For complete survey results please visit: http://www.CSOonline.com/documents/pdfs/2010CyberSecurityResults.pdf. For additional insight on the survey and cybercrime from Deloitte please visit: www.deloitte.com/us/securityandprivacysolutions.

NOTE TO EDITORS: Any references to the data from the 2010 CyberSecurity Watch survey must reference CSO magazine, U.S. Secret Service, Software Engineering Institute CERT Program at Carnegie Mellon University and Deloitte.

About CSO Magazine

CSO produces award-winning information and community resources for security professionals leading business risk management efforts within their enterprises, as well as creates opportunities for security marketers to reach them. Launched in 2002, the CSO portfolio includes CSOonline.com, CSO magazine, CSO Executive Programs and Security Smart. The properties provide security professionals in the public and private sectors with analysis and insight on security trends and a keen understanding of how to develop and implement successful strategies to secure all business assets. CSO is a subsidiary of International Data Group (IDG), the world’s leading technology media, research and event company. Company information is available at http://www.idg.com.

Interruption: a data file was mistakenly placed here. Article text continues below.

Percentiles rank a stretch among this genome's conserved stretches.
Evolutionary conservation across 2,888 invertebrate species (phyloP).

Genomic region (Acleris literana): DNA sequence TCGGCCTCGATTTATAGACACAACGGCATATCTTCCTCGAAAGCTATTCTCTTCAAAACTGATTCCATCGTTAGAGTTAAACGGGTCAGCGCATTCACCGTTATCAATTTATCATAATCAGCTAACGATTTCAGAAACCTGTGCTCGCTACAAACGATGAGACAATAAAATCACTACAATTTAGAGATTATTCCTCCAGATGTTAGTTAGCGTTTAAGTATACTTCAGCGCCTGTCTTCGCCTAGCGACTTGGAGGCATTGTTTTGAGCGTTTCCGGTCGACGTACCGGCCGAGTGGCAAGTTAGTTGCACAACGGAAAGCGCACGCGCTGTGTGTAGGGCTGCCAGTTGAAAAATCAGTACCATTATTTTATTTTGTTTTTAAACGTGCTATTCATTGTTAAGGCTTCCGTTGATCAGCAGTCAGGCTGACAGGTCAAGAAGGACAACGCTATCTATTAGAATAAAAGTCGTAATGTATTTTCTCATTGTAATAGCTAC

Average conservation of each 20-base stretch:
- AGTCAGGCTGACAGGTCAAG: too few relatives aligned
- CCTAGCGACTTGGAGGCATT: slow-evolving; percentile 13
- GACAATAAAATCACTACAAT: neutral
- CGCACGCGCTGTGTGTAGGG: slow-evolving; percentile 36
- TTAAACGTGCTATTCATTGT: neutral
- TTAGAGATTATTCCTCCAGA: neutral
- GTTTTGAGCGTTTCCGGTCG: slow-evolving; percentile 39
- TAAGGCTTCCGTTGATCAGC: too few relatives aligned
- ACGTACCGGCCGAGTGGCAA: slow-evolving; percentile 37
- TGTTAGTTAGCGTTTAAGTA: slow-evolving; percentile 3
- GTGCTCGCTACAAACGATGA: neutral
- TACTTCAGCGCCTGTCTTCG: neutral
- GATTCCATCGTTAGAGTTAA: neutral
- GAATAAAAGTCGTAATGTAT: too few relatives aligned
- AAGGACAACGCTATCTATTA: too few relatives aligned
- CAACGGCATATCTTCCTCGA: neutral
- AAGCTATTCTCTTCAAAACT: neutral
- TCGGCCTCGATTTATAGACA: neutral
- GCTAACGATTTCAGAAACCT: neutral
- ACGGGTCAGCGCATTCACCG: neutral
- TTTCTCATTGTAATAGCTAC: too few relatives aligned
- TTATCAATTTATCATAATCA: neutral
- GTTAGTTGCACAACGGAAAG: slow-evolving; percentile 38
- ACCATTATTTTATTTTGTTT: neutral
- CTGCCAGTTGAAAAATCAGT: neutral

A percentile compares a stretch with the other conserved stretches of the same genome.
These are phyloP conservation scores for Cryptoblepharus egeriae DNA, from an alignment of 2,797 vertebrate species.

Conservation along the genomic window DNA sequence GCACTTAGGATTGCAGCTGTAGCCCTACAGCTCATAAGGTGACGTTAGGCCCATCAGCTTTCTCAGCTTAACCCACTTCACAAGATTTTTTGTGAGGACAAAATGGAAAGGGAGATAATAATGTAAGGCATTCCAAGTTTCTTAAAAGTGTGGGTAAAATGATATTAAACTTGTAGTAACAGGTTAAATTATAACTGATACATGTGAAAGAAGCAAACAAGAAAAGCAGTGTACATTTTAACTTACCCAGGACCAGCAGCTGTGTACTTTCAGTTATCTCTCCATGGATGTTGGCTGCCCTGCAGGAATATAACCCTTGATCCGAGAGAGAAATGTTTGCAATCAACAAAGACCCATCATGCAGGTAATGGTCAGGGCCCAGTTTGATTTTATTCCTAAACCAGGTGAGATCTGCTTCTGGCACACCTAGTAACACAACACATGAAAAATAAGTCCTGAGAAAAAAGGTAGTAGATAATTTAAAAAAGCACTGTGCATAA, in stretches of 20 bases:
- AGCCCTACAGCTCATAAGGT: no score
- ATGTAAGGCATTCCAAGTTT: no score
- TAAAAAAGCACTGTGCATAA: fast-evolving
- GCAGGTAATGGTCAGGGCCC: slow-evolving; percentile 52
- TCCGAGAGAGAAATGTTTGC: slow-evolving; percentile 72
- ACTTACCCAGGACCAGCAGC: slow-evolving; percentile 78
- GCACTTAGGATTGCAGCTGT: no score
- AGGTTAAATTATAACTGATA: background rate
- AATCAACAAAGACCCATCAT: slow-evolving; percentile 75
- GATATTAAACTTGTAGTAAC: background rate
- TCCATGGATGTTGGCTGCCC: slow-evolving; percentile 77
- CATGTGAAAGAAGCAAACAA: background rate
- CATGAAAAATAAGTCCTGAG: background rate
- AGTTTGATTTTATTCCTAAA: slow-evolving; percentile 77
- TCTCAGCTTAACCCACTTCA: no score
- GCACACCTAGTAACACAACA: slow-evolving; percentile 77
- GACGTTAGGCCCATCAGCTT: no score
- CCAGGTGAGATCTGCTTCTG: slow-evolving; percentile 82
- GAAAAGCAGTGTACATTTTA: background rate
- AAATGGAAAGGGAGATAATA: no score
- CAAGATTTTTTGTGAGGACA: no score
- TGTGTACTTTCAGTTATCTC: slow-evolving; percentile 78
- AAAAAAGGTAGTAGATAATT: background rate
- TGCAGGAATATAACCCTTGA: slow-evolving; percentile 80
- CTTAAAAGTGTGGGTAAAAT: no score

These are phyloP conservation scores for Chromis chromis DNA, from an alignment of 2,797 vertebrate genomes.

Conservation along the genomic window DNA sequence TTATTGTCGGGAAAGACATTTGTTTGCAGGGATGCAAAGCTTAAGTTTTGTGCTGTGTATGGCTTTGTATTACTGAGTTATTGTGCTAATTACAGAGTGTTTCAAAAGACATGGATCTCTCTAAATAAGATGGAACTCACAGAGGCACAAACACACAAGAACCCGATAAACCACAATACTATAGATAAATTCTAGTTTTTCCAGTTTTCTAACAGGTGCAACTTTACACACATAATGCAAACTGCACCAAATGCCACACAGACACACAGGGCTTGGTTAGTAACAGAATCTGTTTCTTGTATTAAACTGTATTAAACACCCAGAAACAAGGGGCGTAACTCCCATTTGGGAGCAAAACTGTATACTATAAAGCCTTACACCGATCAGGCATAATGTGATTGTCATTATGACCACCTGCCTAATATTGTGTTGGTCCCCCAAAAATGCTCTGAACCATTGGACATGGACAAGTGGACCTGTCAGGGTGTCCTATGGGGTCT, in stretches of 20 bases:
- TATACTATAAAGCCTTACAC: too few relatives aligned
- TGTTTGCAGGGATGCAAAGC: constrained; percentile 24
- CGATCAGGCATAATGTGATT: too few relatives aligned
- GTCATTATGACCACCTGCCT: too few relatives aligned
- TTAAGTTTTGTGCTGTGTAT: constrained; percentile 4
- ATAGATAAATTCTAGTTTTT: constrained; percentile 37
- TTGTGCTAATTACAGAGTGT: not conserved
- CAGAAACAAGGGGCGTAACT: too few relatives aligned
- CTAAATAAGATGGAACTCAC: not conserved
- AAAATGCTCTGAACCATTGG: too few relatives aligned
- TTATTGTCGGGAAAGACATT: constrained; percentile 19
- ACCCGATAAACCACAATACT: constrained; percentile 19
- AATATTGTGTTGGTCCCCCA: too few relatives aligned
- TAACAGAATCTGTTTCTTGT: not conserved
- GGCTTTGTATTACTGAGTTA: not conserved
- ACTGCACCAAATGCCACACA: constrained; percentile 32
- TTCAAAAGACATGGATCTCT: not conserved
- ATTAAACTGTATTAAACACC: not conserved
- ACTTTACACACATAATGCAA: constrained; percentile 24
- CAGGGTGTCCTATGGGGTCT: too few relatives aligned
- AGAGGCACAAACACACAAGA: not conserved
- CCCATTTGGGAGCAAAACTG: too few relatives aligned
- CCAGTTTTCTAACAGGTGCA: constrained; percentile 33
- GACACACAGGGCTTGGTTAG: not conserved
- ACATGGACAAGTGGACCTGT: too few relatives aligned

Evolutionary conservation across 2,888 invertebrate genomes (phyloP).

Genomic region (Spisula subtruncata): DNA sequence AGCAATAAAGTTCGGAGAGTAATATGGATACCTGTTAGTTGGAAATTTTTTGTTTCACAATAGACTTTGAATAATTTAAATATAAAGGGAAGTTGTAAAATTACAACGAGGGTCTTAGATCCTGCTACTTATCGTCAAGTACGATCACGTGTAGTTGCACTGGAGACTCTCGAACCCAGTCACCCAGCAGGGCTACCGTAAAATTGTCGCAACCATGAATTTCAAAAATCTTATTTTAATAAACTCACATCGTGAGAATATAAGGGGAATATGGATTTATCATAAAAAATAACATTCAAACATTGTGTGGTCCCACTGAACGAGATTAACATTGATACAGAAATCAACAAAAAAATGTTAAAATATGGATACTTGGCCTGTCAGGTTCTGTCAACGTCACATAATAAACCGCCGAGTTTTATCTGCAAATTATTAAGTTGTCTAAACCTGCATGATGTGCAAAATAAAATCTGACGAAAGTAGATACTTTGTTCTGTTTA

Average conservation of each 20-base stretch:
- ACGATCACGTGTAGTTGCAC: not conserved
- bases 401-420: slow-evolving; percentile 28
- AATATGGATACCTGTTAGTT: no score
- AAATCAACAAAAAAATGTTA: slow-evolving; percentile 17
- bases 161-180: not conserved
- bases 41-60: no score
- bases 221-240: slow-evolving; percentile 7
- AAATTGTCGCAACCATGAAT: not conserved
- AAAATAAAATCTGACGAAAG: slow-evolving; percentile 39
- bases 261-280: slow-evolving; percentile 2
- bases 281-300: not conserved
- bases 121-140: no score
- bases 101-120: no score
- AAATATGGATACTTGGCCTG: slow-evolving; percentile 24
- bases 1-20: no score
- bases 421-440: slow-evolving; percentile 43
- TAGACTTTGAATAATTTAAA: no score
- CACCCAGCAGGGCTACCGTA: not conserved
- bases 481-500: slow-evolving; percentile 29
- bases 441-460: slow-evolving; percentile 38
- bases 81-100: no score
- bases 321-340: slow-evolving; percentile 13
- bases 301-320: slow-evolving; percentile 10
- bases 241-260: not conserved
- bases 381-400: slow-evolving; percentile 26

About the Software Engineering Institute and the CERT Program

The Software Engineering Institute (SEI) is a U.S. Department of Defense federally funded research and development center operated by Carnegie Mellon University. The SEI helps organizations make measured improvements in their software engineering capabilities by providing technical leadership to advance the practice of software engineering. The CERT Program serves as a center of enterprise and network security research, analysis, and training within the SEI. For more information, visit the CERT website at http://www.cert.org and the SEI website at http://www.sei.cmu.edu.